Serpentine Galleries, in London...


Two galleries rise in the middle of Kensington's gardens, in London: the Serpentine Gallery and the Serpentine Sackler Gallery, which are co-directed by, maybe, the most renowned curator in the world, Hans Ulrich Obrist. They are an attraction in themselves, considering that the artists on display must meet the standards of the director of those art spaces. The truth is that their exhibitions are museum-worthy. 
Till mid-November, American artist Trisha Donnelly (1974) will show her work at the Serpentine Gallery. Her artworks are quite particular since Donnelly does not allow any references (no explanatory labels or signs) that can provide the visitors with information regarding her work. But she is interested in the spaces where she exhibits and usually adapts her works to them. In this case, among other pieces, she presents two videos with sculptures, drawings or 3D shapes in movements, combined with sounds.
Trisha Donnelly, Sepentine Gallery, 2014
Trisha Donnelly, Sepentine Gallery, 2014
At the Serpentine Sackler Gallery, Cerith Wyn Evans (UK, 1958) displays a series of works in different media, gathered "in concert", because the artist adapted them to relate to the space, transforming them in pieces of a site-specific of light and sound.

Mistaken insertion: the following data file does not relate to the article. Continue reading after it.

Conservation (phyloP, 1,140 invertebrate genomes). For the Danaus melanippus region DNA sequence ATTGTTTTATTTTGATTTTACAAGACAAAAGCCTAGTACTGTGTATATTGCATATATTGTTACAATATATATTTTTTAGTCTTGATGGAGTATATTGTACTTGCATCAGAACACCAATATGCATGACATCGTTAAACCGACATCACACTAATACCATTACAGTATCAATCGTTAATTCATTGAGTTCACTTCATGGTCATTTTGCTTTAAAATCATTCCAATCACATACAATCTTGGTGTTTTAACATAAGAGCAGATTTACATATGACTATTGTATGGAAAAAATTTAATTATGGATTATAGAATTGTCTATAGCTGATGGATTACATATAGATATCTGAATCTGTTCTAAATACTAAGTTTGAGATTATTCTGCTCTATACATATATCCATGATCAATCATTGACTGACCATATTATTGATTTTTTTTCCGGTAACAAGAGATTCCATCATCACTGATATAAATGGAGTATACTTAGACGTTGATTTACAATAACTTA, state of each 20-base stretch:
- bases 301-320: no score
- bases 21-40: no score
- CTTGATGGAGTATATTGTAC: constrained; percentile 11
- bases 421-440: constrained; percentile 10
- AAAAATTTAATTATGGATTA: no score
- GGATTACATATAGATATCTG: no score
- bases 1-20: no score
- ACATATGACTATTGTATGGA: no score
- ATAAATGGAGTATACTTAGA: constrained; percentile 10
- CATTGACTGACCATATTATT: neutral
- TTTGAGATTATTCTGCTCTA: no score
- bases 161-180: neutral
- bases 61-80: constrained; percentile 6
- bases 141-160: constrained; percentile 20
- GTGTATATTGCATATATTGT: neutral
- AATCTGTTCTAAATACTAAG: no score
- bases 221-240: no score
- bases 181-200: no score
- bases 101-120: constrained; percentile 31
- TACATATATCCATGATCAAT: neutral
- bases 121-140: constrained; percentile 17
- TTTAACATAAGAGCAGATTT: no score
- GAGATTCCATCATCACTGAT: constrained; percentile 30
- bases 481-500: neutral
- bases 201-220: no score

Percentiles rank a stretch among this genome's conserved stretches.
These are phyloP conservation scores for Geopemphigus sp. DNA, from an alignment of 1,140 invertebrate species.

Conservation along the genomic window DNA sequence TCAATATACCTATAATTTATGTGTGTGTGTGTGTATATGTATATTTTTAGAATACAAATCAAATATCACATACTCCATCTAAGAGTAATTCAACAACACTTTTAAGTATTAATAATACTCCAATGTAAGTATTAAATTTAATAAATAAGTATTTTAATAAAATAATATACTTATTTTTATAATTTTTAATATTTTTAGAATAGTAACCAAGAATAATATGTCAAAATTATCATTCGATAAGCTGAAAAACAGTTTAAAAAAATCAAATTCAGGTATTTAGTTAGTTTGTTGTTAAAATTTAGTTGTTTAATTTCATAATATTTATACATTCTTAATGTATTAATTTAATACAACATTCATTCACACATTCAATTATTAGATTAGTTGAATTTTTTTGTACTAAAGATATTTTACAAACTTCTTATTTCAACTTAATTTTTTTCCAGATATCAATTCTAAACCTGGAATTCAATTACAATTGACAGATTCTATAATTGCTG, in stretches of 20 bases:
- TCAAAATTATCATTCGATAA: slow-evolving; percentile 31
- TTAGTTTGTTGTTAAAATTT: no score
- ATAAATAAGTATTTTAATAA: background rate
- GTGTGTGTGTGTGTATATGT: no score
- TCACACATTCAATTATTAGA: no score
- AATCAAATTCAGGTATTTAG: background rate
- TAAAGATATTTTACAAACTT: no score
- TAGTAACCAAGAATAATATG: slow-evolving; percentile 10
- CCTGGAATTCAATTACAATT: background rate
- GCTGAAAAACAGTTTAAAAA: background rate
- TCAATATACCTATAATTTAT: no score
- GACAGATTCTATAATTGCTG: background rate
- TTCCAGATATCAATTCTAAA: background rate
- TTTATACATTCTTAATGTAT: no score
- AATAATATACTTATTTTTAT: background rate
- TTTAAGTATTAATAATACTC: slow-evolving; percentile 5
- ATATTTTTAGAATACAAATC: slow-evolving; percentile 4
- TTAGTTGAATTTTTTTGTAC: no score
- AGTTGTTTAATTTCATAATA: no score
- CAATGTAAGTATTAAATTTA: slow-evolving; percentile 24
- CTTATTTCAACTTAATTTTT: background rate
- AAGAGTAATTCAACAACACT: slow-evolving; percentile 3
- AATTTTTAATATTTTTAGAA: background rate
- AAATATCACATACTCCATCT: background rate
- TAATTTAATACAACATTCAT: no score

Since 1990, Wyn Evans' work is focused in language and its articulation to a certain space. In his own words, this installations should act as catalysts of different meanings apart of their aesthetic impact. 
View of the installation, by Cerith Wyn Evans - Detail
Several materials
 Serpentine Sackler Gallery, 2014
Among other works, he presents a series of decorated chandeliers that have been adapted to become communication devices which broadcast messages in Morse code. Those messages are deciphered and shown on a computer screen, as if they were sent from other worlds...
H=O=S=T, “Backstage at Bunkaru”,  by Babara C. Adachi (1985) - 2014 
Artefacto eléctrico (Grand Light), by Cerith Wyn Evans
Morse code programm and computer screen
Private collection, courtesy of  White Cube, London
Serpentine Sackler Gallery, 2014.
Wyn Evans uses sounds and light as intangible mediums to transform. Sounds become from the artworks themselves and lights seem to inhale and exhale according to the rhythms that circulate through the architecture of the room. 
Column (Assemblages) IX, by Cerith Wyn Evans (2010) 
Private Collection of Sao Paulo
Serpentine Sackler Gallery, 2014
The neon text that goes through all the gallery, along with the lights and sounds, lead the visitors to share a choreography of unexpected visions.
Ca’ Rezzonico, by Cerith Wyn Evans (2014)
Materials: lamp (Galiano Ferro), dimmer and control unit
Serpentine Sackler Gallery
By the end of November, Serpentine Sackler Gallery will open its doors to Argentine artist Julio Le Parc for a solo exhibition.

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